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What is Hardscaping and Should Real Estate Investors Do It?

Feb 08, 2021 by Liz Brumer
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We all know curb appeal matters, for both flippers and landlords. You're more likely to receive a higher offer from a buyer or hook a renter when the exterior of the property is well maintained. And in that vein, there are trends in the landscaping realm that can help. With heightened consciousness about sustainability and the increased desire to spend time outdoors during the pandemic, hardscaping has become a popular approach to landscaping. Learn what hardscaping is and if you should use it in your next project.

What is hardscaping?

Hardscaping is a component of landscaping that uses permanent, nonliving features in the yard to improve function, create better outdoor accessibility, expand the living space, and reduce the environmental impact over a traditional landscape all while having the picture-perfect Better Homes and Gardens (NYSE: RLGY) look. It might involve a patio or deck, graveled or paved walkways, terraced xeriscape, outdoor living rooms or kitchens, firepit areas, or water features. Hardscaping features are usually blended with sustainable garden beds or softscaping for a landscape design that is both usable and low maintenance.

Is it worth the investment?

The cost varies widely for hardscaping because it depends on the size of the yard as well as what already exists and what you are adding. For a professional design, which is almost always necessary for hardscaping, a patio, gazebo, pathways, and the associated vegetation or xeriscaping will on average cost around $30,000. But this estimate should be taken with a grain of salt. A patio install can cost as little as $2,000, while a large deck could cost over $10,000. A gravel walkway costs $3-$6 per square foot, whereas flagstone is $10-$30 per square foot.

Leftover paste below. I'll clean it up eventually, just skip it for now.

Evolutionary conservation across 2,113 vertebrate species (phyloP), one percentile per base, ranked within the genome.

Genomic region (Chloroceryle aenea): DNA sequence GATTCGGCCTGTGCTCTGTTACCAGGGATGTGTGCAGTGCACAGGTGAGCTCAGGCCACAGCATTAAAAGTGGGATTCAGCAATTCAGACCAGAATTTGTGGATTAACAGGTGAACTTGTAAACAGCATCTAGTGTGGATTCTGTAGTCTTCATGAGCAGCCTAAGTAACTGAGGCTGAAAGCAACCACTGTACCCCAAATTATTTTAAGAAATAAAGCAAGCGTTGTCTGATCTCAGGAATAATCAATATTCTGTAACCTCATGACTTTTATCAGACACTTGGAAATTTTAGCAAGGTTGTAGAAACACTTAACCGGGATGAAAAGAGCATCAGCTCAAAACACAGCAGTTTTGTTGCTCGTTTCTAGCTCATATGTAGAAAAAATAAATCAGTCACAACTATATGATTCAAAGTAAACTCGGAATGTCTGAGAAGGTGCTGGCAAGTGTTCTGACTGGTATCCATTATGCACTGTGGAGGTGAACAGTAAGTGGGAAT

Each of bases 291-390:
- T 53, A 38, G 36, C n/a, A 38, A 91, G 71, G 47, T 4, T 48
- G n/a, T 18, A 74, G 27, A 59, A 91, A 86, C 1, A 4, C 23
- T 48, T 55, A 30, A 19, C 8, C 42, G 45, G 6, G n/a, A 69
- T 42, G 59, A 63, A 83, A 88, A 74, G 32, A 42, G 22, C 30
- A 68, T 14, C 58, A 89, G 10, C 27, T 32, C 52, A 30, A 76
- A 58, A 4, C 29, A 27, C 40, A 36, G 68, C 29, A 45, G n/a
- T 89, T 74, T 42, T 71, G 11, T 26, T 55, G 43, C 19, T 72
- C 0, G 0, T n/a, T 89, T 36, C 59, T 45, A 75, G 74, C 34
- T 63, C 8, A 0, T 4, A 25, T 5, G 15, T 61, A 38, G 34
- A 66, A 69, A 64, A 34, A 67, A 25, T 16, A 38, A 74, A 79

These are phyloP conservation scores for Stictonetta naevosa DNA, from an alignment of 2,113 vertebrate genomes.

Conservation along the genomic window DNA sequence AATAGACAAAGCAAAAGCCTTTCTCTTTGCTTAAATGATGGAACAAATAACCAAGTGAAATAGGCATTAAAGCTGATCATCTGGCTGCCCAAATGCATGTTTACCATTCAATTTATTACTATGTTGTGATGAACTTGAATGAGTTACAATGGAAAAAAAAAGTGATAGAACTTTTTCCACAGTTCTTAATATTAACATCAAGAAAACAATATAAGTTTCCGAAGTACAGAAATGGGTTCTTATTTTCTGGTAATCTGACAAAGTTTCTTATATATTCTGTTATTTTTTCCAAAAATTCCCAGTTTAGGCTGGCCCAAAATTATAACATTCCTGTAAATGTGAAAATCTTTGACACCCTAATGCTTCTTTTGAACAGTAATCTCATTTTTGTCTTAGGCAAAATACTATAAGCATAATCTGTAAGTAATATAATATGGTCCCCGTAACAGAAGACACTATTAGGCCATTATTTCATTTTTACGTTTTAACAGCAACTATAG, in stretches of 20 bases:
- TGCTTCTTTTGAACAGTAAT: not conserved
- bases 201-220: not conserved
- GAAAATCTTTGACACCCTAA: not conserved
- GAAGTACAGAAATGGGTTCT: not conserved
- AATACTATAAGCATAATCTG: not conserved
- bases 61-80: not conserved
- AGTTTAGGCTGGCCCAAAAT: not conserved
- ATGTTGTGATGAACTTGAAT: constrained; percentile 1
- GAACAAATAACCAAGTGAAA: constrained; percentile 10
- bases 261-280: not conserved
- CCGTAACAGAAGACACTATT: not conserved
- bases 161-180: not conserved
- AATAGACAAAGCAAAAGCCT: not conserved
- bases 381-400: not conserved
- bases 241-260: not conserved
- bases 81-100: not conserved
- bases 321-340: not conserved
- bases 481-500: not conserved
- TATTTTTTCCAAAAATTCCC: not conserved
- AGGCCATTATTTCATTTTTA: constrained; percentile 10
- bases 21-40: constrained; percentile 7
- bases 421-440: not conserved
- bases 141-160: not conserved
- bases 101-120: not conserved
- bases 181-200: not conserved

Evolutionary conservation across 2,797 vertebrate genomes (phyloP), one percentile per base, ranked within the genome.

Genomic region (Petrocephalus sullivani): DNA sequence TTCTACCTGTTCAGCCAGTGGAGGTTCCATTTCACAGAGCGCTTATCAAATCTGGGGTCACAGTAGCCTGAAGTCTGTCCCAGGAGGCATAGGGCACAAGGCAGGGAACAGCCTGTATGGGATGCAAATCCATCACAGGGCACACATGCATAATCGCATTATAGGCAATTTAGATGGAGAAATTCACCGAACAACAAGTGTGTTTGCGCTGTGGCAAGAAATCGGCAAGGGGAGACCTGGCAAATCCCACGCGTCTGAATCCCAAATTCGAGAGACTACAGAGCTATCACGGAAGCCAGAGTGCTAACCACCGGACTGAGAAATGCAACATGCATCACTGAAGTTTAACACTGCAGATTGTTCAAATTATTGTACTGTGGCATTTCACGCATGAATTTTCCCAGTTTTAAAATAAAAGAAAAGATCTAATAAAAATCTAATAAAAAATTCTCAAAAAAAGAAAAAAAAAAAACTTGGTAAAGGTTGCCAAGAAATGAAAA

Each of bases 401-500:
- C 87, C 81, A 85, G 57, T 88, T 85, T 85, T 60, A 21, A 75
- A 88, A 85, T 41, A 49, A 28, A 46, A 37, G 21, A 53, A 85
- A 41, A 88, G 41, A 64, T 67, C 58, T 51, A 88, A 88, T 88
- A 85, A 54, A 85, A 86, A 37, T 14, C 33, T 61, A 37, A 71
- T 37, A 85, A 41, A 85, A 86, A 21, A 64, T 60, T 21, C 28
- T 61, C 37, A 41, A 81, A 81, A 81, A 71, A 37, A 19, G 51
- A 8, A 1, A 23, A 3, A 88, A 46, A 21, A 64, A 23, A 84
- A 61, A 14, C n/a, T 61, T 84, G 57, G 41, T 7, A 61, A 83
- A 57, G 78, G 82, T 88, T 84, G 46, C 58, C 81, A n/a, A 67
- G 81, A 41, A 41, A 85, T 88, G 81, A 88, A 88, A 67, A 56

Essentially, hardscaping costs should be relative to the anticipated value of the house. Spending $30,000 on a small 2/1 frame house worth $140,000 probably doesn't make much sense, but spending that much or even a bit more on a home worth $300,000 house makes more sense. If, for example, the home is worth $320,000 and the hardscaping features boost the value by 12%, you could actually profit an extra $8,400 from a $30,000 hardscaping install, not to mention it will likely sell faster due to the increased curb appeal.

As an investor, your goal is to appeal to the masses whether you focus on residential or commercial, rehab, or rental. Creating an appealing outdoor area for residents of an existing or planned apartment complex can help compete in the marketplace while reducing ongoing maintenance costs for landscaping. Another on-trend component of hardscaping is the reduction in watering, mowing, and pesticide or herbicide use. So if you really want to keep things low budget, opt for a significant amount of area-appropriate low-maintenance softscaping with a few pathways to meander through the garden.

In summary

According to The National Association of Landscape Professionals (NALP), hardscaping that includes outdoor entertaining areas and increased environmental awareness are two of the top four landscaping trends of 2021. Hardscaping is in demand. It can increase curb appeal, create more usable space, allow for easier maintenance than a traditional yard. Plus, it offers the opportunity to increase returns, making it a great design element to try on your next investment project.

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Liz Brumer-Smith has no position in any of the stocks mentioned. The Motley Fool has no position in any of the stocks mentioned. The Motley Fool has a disclosure policy.